The Marpa parser

This is Jeffrey Kegler's website for Marpa, a parsing algorithm


The official Marpa starting page.


The Ocean of Awareness blog: home page, chronological index, and annotated index.

Marpa::R2 (active distribution): CPAN | MetaCPAN

Mailing List

Github repository

Jeffrey Kegler's personal website

Donate to Marpa via
Donate to Marpa via

Marpa is a parsing algorithm. It is new, but very much based on earlier work by Jay Earley, Joop Leo, John Aycock and R. Nigel Horspool. Marpa is intended to replace, and to go well beyond, recursive descent and the yacc family of parsers.

Learning about Marpa

What you are looking at is the web site maintained by the author of Marpa (Jeffrey Kegler). It is NOT the best page for starting to learn about Marpa. Good places to do that are:

Other Marpa resources

Discussion of Marpa currently centers around the "marpa parser" Google Group and the IRC channel: #marpa on

Most of the posts on Ocean of Awareness, my blog, are about Marpa. To get oriented in my blog, start at its annotated list of the most interesting Marpa posts.

If you are interested in tutorials,

Supporting Marpa

Marpa is supported by donations:

Donate to Marpa via Donate to Marpa via

Jeffrey Kegler, with hat Donate to Marpa via
This is the most convenient way to make a one-time donation.
The name of the account is that of the next version of Marpa: Kollos.
("Marpa" and my own name were taken.)
Click through and you'll see the "Carmel, CA" address
and a picture of me in a hat.


For those interested in the mathematics behind Marpa, I have a paper on with pseudocode, and proofs of correctness and of my complexity claims.

Marpa internals

Libmarpa is a C library, and is the core of Marpa.


I mentioned above that Marpa parses unambiguous grammars in linear time, with a couple of exceptions, and claimed that those were unlikely to be bothersome in practice. Here are the details.

For an unambiguous grammar to be parsed in linear time, it must

Unmarked middle recursions?

Unmarked middle recursions are what they sound like: recursions that are not left and right, but in the middle of a rule, and for which there is no "marker". What's a marker? That gets tricky.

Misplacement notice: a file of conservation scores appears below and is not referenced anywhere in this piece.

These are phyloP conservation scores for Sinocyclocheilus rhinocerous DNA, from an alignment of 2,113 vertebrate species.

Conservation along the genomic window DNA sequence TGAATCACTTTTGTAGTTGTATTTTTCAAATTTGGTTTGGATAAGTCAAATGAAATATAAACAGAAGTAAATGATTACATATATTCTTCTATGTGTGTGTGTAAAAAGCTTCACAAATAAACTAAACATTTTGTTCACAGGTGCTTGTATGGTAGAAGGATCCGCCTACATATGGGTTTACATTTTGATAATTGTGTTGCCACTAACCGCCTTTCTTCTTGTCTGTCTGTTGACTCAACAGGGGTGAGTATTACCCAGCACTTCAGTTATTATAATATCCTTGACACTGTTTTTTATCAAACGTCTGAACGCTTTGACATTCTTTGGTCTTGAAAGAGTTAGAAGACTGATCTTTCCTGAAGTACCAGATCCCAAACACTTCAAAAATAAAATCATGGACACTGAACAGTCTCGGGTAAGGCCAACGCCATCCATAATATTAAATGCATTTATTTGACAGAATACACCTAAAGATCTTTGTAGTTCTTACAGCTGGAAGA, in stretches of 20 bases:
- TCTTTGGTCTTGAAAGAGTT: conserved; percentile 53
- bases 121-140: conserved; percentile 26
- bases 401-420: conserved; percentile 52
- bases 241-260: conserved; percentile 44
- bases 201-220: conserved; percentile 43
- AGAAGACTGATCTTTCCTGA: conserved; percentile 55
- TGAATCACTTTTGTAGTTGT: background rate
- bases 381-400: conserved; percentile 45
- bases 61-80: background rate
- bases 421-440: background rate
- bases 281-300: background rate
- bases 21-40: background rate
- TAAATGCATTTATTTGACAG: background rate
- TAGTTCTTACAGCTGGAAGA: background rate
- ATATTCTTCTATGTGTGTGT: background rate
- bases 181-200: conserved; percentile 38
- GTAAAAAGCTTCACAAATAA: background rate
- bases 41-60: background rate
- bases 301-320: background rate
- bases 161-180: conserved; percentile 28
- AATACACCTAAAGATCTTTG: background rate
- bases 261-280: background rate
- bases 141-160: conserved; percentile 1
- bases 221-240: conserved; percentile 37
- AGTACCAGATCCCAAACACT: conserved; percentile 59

The marker of a middle recursion is anything that allows the parser to find the middle. It is possible to represent a halting Turing computation as a marker, so that the general problem of finding any possible marker is, in fact, undecidable. But that's not something you are likely to want to do in practice. For practical purposes, if you can spot the middle by eyeball, the middle recursion is "marked". If you can't, the middle recursion might be unmarked.

Ambiguous right recursions

How does an unambiguous grammar manage to include an ambiguous right recursion? The answer is not very easily, but you can sneak an ambiguous right recursion into an unambigious grammar, by having two different right recursive rules, both of which recurse on the same symbol. I call these ambiguities right recursive symches -- "symches" because they are ambiguous due to a choice between symbols. A right recursion can also be ambiguous because it is a "factoring" -- that is, it divides the input up differently among its symbols. But a factoring will make the whole grammar ambiguous, while a symch does not necessarily do so.

Right recursive symches are very easy to avoid. You just rewrite the rules so that they recurse on different symbols. Preserving the semantics is no problem in this case -- you simply make sure both of the new symbols have the same semantics as the original one.